The government, through the Ministry of Finance, Planning and Economic Development is to ban foreign betting companies operating in Uganda.
Minister of Finance Matia Kasaija made the clarification on Tuesday in Kampala, saying government is only giving opportunities to betting companies owned by Ugandans because profits are being invested within the economy.
He was launching the final report by Equal Opportunities Commission on ‘Compliance of the National Budget Framework papers and ‘Sector Budget Framework’ papers with Gender and Equity Requirements Finance Year 2019/2020.’
“Soon I am issuing a document banning the issuing of betting licences to all foreign betting companies. This document will also ban renewing licences to already operating foreign companies,” said Kasija.
Kasaija’s decision to ban these companies comes hot on the heels of another pronouncement by finance state minister David Bahati, terminating the renewal and issuing of licences to any betting companies.
Bahati, who represented President Museveni at the closure of the 2019 Brethren Conference of Kigezi said; “The President has ordered me to caution you that there will be no renewal of licences to already operating sports betting or gambling companies. He said that youth are wasting their money and time (in betting) instead of developing themselves.”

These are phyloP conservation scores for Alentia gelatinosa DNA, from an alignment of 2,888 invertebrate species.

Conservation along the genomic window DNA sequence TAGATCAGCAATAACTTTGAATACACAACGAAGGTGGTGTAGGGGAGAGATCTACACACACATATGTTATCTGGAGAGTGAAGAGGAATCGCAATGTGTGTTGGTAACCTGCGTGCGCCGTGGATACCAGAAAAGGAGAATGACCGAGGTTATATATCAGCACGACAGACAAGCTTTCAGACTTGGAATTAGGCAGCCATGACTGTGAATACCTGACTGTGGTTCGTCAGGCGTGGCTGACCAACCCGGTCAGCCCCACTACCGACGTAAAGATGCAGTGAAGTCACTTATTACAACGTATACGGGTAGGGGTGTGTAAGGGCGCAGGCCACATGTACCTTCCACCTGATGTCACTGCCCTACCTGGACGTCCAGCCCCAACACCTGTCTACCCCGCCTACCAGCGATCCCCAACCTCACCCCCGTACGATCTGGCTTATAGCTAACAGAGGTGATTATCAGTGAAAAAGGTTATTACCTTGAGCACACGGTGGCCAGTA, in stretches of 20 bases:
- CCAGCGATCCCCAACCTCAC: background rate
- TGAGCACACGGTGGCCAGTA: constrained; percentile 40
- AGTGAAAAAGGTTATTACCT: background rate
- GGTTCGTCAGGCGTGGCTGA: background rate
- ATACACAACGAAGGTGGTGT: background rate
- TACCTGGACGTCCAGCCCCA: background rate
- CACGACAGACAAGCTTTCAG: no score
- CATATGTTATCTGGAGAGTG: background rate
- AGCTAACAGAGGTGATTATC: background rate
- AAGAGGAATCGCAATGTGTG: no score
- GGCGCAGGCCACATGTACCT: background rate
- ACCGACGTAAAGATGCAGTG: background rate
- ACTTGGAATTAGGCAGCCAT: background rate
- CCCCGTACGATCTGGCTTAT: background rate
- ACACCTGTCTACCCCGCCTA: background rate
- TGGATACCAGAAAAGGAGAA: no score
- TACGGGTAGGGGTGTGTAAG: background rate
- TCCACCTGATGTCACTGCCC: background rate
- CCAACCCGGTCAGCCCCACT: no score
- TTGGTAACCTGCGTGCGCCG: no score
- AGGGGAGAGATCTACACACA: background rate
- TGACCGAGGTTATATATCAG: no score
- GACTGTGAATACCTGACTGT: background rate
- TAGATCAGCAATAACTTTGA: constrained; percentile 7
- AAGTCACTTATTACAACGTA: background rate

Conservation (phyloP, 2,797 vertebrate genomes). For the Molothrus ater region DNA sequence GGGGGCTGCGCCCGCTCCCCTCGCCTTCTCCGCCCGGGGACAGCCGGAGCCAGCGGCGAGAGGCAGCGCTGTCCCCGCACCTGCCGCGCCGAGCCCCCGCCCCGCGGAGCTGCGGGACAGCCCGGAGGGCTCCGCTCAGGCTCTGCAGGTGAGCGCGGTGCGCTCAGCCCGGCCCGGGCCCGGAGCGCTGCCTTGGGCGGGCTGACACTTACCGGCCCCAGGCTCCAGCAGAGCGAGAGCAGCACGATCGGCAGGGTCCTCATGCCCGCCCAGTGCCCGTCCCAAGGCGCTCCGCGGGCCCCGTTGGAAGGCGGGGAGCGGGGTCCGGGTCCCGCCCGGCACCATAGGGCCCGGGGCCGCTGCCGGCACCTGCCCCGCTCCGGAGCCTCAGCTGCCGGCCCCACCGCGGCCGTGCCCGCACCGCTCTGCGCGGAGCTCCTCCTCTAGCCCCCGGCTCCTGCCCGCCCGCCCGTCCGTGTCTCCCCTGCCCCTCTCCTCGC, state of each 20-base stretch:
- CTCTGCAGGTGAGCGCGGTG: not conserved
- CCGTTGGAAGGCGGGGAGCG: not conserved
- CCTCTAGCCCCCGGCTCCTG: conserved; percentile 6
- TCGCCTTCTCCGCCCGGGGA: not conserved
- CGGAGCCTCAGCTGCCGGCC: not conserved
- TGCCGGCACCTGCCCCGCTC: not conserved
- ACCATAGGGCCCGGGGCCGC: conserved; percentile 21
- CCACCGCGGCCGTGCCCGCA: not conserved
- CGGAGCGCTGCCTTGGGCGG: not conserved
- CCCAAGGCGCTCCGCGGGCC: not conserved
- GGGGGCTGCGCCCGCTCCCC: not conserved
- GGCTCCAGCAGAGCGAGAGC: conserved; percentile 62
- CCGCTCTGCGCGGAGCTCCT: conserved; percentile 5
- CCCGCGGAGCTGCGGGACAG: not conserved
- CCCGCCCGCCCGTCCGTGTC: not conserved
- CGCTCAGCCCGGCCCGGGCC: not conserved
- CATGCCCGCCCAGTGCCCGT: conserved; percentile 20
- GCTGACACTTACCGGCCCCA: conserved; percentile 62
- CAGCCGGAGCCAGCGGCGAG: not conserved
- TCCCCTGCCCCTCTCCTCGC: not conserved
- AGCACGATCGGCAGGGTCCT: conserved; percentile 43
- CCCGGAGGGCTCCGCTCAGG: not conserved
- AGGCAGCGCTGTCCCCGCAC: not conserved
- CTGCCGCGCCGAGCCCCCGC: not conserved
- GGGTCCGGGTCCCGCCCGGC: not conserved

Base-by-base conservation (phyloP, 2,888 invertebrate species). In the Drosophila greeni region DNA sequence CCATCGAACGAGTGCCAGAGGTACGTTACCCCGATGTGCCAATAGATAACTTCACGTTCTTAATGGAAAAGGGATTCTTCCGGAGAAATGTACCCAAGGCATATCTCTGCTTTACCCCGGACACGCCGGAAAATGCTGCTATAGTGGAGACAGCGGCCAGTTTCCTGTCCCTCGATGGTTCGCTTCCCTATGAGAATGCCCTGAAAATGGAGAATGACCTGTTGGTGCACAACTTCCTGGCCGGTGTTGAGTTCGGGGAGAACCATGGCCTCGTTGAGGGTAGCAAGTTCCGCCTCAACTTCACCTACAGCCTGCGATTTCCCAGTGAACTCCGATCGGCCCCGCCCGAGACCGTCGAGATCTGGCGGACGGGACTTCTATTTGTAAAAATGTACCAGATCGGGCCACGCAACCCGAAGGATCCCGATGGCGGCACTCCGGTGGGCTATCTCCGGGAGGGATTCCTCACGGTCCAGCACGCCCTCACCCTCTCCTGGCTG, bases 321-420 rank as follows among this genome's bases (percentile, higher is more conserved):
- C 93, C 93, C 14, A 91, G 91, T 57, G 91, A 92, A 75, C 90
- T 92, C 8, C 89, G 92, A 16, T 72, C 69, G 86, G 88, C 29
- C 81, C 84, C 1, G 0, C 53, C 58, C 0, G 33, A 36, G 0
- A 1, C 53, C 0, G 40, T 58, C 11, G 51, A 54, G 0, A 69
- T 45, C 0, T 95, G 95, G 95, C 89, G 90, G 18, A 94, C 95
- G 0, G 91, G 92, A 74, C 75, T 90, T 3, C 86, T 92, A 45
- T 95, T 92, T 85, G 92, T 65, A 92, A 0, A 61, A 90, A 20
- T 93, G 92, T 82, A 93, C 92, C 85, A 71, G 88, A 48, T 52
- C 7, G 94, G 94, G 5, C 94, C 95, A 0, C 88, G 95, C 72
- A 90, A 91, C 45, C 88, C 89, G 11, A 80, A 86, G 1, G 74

Kasaija’s argument to ban all foreign betting companies is that they repatriate a lot of money in dollars, leaving Uganda’s economy shrinking yet if such dollars are invested in the Uganda’s economy, there will be more progress.
“Our youth struggle to work, in farms and building sites, but the money is taken betting companies. When this ‘Mr Betting’ receives the money, he changes this money into dollars and takes it out, leaving us empty. I will not allow that when I am still the head of Uganda’s finance ministry,” said Kasaija.
Kasaija said the foreign companies have used the advantage of the weak betting laws to do whatever they want which he said is not right.
“We need to defend our youth from these people who don’t benefit our economy. And although they give us some taxes, it is not comparable to what is repatriated,” said Kassaija.
Gambling operators pay nearly $5 million taxes to the government. Each year, revenue on gambling and betting has been increasing since more betting houses have acquired licences.
According to the demographic survey of 2016, approximately 84 per cent of the youth in Uganda are involved in gambling activities.
Do you have a story in your community or an opinion to share with us: Email us at firstname.lastname@example.org